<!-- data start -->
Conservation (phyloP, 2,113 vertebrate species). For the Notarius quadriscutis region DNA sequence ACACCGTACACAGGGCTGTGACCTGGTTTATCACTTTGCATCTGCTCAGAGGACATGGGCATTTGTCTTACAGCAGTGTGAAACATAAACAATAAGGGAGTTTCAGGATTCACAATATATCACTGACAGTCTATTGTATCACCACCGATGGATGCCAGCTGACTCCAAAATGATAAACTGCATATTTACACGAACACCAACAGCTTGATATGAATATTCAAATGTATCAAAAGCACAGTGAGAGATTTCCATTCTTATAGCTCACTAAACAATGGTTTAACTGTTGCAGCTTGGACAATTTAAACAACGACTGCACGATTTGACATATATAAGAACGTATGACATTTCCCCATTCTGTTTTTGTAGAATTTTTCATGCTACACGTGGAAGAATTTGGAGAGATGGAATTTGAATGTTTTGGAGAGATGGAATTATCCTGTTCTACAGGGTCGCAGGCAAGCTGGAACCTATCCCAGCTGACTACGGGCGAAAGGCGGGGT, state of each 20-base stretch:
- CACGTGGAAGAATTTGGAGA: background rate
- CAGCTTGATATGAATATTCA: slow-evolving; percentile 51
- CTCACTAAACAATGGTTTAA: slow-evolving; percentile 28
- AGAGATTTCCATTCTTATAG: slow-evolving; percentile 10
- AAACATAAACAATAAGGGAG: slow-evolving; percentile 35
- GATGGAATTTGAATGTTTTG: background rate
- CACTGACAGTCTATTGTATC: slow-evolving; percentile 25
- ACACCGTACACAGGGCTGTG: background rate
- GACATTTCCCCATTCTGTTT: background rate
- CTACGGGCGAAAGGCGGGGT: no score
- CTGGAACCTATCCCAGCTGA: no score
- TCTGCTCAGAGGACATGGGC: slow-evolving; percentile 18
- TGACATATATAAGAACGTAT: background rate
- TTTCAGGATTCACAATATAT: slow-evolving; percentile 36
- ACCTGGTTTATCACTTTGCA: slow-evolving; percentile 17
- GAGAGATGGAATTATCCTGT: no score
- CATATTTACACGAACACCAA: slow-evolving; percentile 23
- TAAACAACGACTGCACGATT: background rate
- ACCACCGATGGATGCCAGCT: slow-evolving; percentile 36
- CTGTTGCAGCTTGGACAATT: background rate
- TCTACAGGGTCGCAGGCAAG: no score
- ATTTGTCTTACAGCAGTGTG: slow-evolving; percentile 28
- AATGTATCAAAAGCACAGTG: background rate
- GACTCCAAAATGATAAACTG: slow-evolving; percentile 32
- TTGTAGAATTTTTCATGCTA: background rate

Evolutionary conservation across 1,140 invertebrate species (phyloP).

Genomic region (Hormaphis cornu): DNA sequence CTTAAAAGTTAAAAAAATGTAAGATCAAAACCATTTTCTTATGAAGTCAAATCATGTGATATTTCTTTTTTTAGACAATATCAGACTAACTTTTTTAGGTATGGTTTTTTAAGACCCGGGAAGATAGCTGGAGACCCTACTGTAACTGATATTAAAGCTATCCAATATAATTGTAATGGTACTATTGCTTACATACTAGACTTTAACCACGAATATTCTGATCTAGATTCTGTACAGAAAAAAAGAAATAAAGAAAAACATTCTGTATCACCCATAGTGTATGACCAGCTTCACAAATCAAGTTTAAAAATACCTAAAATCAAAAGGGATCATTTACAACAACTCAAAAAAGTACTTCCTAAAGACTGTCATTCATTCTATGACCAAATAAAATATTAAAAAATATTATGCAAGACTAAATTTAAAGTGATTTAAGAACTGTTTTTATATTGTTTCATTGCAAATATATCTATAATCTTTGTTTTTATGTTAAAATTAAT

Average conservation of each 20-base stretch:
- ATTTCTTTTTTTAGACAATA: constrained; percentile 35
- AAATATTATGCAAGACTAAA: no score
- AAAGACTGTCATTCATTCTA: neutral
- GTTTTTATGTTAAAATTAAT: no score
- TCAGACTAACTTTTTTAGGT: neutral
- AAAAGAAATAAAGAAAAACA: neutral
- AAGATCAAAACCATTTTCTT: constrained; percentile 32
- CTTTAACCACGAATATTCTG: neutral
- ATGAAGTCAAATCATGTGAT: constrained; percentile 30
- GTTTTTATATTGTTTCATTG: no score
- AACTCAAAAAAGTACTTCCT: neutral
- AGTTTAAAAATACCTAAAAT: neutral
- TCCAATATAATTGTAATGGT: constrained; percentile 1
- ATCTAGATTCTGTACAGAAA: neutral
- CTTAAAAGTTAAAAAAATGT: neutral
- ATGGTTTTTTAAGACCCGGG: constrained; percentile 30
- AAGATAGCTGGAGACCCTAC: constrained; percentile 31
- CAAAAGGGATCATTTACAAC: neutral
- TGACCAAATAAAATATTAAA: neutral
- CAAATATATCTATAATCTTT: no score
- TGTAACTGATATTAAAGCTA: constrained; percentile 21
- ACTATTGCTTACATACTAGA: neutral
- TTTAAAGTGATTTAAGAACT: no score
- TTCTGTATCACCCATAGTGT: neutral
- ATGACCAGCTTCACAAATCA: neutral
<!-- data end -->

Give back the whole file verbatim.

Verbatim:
Conservation (phyloP, 2,113 vertebrate species). For the Notarius quadriscutis region DNA sequence ACACCGTACACAGGGCTGTGACCTGGTTTATCACTTTGCATCTGCTCAGAGGACATGGGCATTTGTCTTACAGCAGTGTGAAACATAAACAATAAGGGAGTTTCAGGATTCACAATATATCACTGACAGTCTATTGTATCACCACCGATGGATGCCAGCTGACTCCAAAATGATAAACTGCATATTTACACGAACACCAACAGCTTGATATGAATATTCAAATGTATCAAAAGCACAGTGAGAGATTTCCATTCTTATAGCTCACTAAACAATGGTTTAACTGTTGCAGCTTGGACAATTTAAACAACGACTGCACGATTTGACATATATAAGAACGTATGACATTTCCCCATTCTGTTTTTGTAGAATTTTTCATGCTACACGTGGAAGAATTTGGAGAGATGGAATTTGAATGTTTTGGAGAGATGGAATTATCCTGTTCTACAGGGTCGCAGGCAAGCTGGAACCTATCCCAGCTGACTACGGGCGAAAGGCGGGGT, state of each 20-base stretch:
- CACGTGGAAGAATTTGGAGA: background rate
- CAGCTTGATATGAATATTCA: slow-evolving; percentile 51
- CTCACTAAACAATGGTTTAA: slow-evolving; percentile 28
- AGAGATTTCCATTCTTATAG: slow-evolving; percentile 10
- AAACATAAACAATAAGGGAG: slow-evolving; percentile 35
- GATGGAATTTGAATGTTTTG: background rate
- CACTGACAGTCTATTGTATC: slow-evolving; percentile 25
- ACACCGTACACAGGGCTGTG: background rate
- GACATTTCCCCATTCTGTTT: background rate
- CTACGGGCGAAAGGCGGGGT: no score
- CTGGAACCTATCCCAGCTGA: no score
- TCTGCTCAGAGGACATGGGC: slow-evolving; percentile 18
- TGACATATATAAGAACGTAT: background rate
- TTTCAGGATTCACAATATAT: slow-evolving; percentile 36
- ACCTGGTTTATCACTTTGCA: slow-evolving; percentile 17
- GAGAGATGGAATTATCCTGT: no score
- CATATTTACACGAACACCAA: slow-evolving; percentile 23
- TAAACAACGACTGCACGATT: background rate
- ACCACCGATGGATGCCAGCT: slow-evolving; percentile 36
- CTGTTGCAGCTTGGACAATT: background rate
- TCTACAGGGTCGCAGGCAAG: no score
- ATTTGTCTTACAGCAGTGTG: slow-evolving; percentile 28
- AATGTATCAAAAGCACAGTG: background rate
- GACTCCAAAATGATAAACTG: slow-evolving; percentile 32
- TTGTAGAATTTTTCATGCTA: background rate

Evolutionary conservation across 1,140 invertebrate species (phyloP).

Genomic region (Hormaphis cornu): DNA sequence CTTAAAAGTTAAAAAAATGTAAGATCAAAACCATTTTCTTATGAAGTCAAATCATGTGATATTTCTTTTTTTAGACAATATCAGACTAACTTTTTTAGGTATGGTTTTTTAAGACCCGGGAAGATAGCTGGAGACCCTACTGTAACTGATATTAAAGCTATCCAATATAATTGTAATGGTACTATTGCTTACATACTAGACTTTAACCACGAATATTCTGATCTAGATTCTGTACAGAAAAAAAGAAATAAAGAAAAACATTCTGTATCACCCATAGTGTATGACCAGCTTCACAAATCAAGTTTAAAAATACCTAAAATCAAAAGGGATCATTTACAACAACTCAAAAAAGTACTTCCTAAAGACTGTCATTCATTCTATGACCAAATAAAATATTAAAAAATATTATGCAAGACTAAATTTAAAGTGATTTAAGAACTGTTTTTATATTGTTTCATTGCAAATATATCTATAATCTTTGTTTTTATGTTAAAATTAAT

Average conservation of each 20-base stretch:
- ATTTCTTTTTTTAGACAATA: constrained; percentile 35
- AAATATTATGCAAGACTAAA: no score
- AAAGACTGTCATTCATTCTA: neutral
- GTTTTTATGTTAAAATTAAT: no score
- TCAGACTAACTTTTTTAGGT: neutral
- AAAAGAAATAAAGAAAAACA: neutral
- AAGATCAAAACCATTTTCTT: constrained; percentile 32
- CTTTAACCACGAATATTCTG: neutral
- ATGAAGTCAAATCATGTGAT: constrained; percentile 30
- GTTTTTATATTGTTTCATTG: no score
- AACTCAAAAAAGTACTTCCT: neutral
- AGTTTAAAAATACCTAAAAT: neutral
- TCCAATATAATTGTAATGGT: constrained; percentile 1
- ATCTAGATTCTGTACAGAAA: neutral
- CTTAAAAGTTAAAAAAATGT: neutral
- ATGGTTTTTTAAGACCCGGG: constrained; percentile 30
- AAGATAGCTGGAGACCCTAC: constrained; percentile 31
- CAAAAGGGATCATTTACAAC: neutral
- TGACCAAATAAAATATTAAA: neutral
- CAAATATATCTATAATCTTT: no score
- TGTAACTGATATTAAAGCTA: constrained; percentile 21
- ACTATTGCTTACATACTAGA: neutral
- TTTAAAGTGATTTAAGAACT: no score
- TTCTGTATCACCCATAGTGT: neutral
- ATGACCAGCTTCACAAATCA: neutral